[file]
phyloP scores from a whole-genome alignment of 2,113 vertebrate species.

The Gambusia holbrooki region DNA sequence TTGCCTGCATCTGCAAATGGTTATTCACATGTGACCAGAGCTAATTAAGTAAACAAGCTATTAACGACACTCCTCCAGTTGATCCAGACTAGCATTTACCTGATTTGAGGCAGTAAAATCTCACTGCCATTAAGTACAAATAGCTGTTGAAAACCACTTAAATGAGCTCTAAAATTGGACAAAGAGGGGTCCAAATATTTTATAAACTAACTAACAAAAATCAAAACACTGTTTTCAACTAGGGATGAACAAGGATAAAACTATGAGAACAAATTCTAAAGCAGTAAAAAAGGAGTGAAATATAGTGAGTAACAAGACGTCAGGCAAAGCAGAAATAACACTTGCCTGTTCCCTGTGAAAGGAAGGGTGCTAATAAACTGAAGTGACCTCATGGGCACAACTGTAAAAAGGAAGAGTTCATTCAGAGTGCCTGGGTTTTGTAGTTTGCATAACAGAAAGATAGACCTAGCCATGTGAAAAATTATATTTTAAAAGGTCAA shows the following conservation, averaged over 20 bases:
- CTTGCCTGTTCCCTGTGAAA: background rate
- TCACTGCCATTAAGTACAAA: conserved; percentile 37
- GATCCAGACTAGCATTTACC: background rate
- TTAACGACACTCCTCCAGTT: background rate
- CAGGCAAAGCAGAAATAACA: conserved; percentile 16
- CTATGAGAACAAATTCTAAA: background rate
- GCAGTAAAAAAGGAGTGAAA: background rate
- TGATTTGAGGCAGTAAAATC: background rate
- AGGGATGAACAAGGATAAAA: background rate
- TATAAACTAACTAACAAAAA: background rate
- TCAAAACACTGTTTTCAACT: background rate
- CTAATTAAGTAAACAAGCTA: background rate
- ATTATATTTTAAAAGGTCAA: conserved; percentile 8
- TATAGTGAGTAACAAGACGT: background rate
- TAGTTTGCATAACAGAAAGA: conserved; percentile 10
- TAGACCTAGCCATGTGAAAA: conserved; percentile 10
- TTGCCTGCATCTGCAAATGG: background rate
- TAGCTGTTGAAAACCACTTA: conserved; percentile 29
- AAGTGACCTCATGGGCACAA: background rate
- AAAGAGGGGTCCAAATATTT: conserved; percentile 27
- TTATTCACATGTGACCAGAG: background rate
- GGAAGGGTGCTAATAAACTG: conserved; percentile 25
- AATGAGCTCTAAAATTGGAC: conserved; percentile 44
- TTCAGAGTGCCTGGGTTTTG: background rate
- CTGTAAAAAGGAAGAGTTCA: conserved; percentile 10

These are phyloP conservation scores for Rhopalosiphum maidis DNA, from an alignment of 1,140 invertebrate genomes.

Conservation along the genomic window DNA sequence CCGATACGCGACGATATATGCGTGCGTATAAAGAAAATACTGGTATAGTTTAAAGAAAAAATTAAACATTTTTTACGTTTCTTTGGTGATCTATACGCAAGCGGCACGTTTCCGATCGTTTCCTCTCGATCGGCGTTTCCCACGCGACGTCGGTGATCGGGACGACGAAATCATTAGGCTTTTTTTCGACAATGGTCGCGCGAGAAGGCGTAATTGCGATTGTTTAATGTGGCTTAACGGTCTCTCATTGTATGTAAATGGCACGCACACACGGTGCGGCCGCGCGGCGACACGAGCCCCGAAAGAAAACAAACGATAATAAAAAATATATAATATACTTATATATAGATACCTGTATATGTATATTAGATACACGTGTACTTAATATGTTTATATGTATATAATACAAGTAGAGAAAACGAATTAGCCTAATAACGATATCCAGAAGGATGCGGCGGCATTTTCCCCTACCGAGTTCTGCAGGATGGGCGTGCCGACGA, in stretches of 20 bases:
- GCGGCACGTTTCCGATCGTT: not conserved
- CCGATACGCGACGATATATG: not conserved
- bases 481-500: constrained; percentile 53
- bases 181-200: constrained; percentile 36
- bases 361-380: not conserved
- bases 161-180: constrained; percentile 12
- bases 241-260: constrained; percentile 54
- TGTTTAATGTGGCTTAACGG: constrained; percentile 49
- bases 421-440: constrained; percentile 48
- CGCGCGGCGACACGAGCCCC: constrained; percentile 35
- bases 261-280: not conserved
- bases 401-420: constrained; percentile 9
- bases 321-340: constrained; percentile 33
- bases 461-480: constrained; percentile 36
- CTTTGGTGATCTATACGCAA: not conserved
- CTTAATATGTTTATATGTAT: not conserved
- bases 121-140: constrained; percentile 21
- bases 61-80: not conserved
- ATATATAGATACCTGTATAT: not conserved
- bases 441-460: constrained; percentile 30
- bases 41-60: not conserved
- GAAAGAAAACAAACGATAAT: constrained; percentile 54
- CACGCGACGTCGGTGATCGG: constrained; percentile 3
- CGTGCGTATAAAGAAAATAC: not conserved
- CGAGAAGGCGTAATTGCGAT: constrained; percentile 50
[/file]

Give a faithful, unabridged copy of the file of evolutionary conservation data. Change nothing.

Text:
phyloP scores from a whole-genome alignment of 2,113 vertebrate species.

The Gambusia holbrooki region DNA sequence TTGCCTGCATCTGCAAATGGTTATTCACATGTGACCAGAGCTAATTAAGTAAACAAGCTATTAACGACACTCCTCCAGTTGATCCAGACTAGCATTTACCTGATTTGAGGCAGTAAAATCTCACTGCCATTAAGTACAAATAGCTGTTGAAAACCACTTAAATGAGCTCTAAAATTGGACAAAGAGGGGTCCAAATATTTTATAAACTAACTAACAAAAATCAAAACACTGTTTTCAACTAGGGATGAACAAGGATAAAACTATGAGAACAAATTCTAAAGCAGTAAAAAAGGAGTGAAATATAGTGAGTAACAAGACGTCAGGCAAAGCAGAAATAACACTTGCCTGTTCCCTGTGAAAGGAAGGGTGCTAATAAACTGAAGTGACCTCATGGGCACAACTGTAAAAAGGAAGAGTTCATTCAGAGTGCCTGGGTTTTGTAGTTTGCATAACAGAAAGATAGACCTAGCCATGTGAAAAATTATATTTTAAAAGGTCAA shows the following conservation, averaged over 20 bases:
- CTTGCCTGTTCCCTGTGAAA: background rate
- TCACTGCCATTAAGTACAAA: conserved; percentile 37
- GATCCAGACTAGCATTTACC: background rate
- TTAACGACACTCCTCCAGTT: background rate
- CAGGCAAAGCAGAAATAACA: conserved; percentile 16
- CTATGAGAACAAATTCTAAA: background rate
- GCAGTAAAAAAGGAGTGAAA: background rate
- TGATTTGAGGCAGTAAAATC: background rate
- AGGGATGAACAAGGATAAAA: background rate
- TATAAACTAACTAACAAAAA: background rate
- TCAAAACACTGTTTTCAACT: background rate
- CTAATTAAGTAAACAAGCTA: background rate
- ATTATATTTTAAAAGGTCAA: conserved; percentile 8
- TATAGTGAGTAACAAGACGT: background rate
- TAGTTTGCATAACAGAAAGA: conserved; percentile 10
- TAGACCTAGCCATGTGAAAA: conserved; percentile 10
- TTGCCTGCATCTGCAAATGG: background rate
- TAGCTGTTGAAAACCACTTA: conserved; percentile 29
- AAGTGACCTCATGGGCACAA: background rate
- AAAGAGGGGTCCAAATATTT: conserved; percentile 27
- TTATTCACATGTGACCAGAG: background rate
- GGAAGGGTGCTAATAAACTG: conserved; percentile 25
- AATGAGCTCTAAAATTGGAC: conserved; percentile 44
- TTCAGAGTGCCTGGGTTTTG: background rate
- CTGTAAAAAGGAAGAGTTCA: conserved; percentile 10

These are phyloP conservation scores for Rhopalosiphum maidis DNA, from an alignment of 1,140 invertebrate genomes.

Conservation along the genomic window DNA sequence CCGATACGCGACGATATATGCGTGCGTATAAAGAAAATACTGGTATAGTTTAAAGAAAAAATTAAACATTTTTTACGTTTCTTTGGTGATCTATACGCAAGCGGCACGTTTCCGATCGTTTCCTCTCGATCGGCGTTTCCCACGCGACGTCGGTGATCGGGACGACGAAATCATTAGGCTTTTTTTCGACAATGGTCGCGCGAGAAGGCGTAATTGCGATTGTTTAATGTGGCTTAACGGTCTCTCATTGTATGTAAATGGCACGCACACACGGTGCGGCCGCGCGGCGACACGAGCCCCGAAAGAAAACAAACGATAATAAAAAATATATAATATACTTATATATAGATACCTGTATATGTATATTAGATACACGTGTACTTAATATGTTTATATGTATATAATACAAGTAGAGAAAACGAATTAGCCTAATAACGATATCCAGAAGGATGCGGCGGCATTTTCCCCTACCGAGTTCTGCAGGATGGGCGTGCCGACGA, in stretches of 20 bases:
- GCGGCACGTTTCCGATCGTT: not conserved
- CCGATACGCGACGATATATG: not conserved
- bases 481-500: constrained; percentile 53
- bases 181-200: constrained; percentile 36
- bases 361-380: not conserved
- bases 161-180: constrained; percentile 12
- bases 241-260: constrained; percentile 54
- TGTTTAATGTGGCTTAACGG: constrained; percentile 49
- bases 421-440: constrained; percentile 48
- CGCGCGGCGACACGAGCCCC: constrained; percentile 35
- bases 261-280: not conserved
- bases 401-420: constrained; percentile 9
- bases 321-340: constrained; percentile 33
- bases 461-480: constrained; percentile 36
- CTTTGGTGATCTATACGCAA: not conserved
- CTTAATATGTTTATATGTAT: not conserved
- bases 121-140: constrained; percentile 21
- bases 61-80: not conserved
- ATATATAGATACCTGTATAT: not conserved
- bases 441-460: constrained; percentile 30
- bases 41-60: not conserved
- GAAAGAAAACAAACGATAAT: constrained; percentile 54
- CACGCGACGTCGGTGATCGG: constrained; percentile 3
- CGTGCGTATAAAGAAAATAC: not conserved
- CGAGAAGGCGTAATTGCGAT: constrained; percentile 50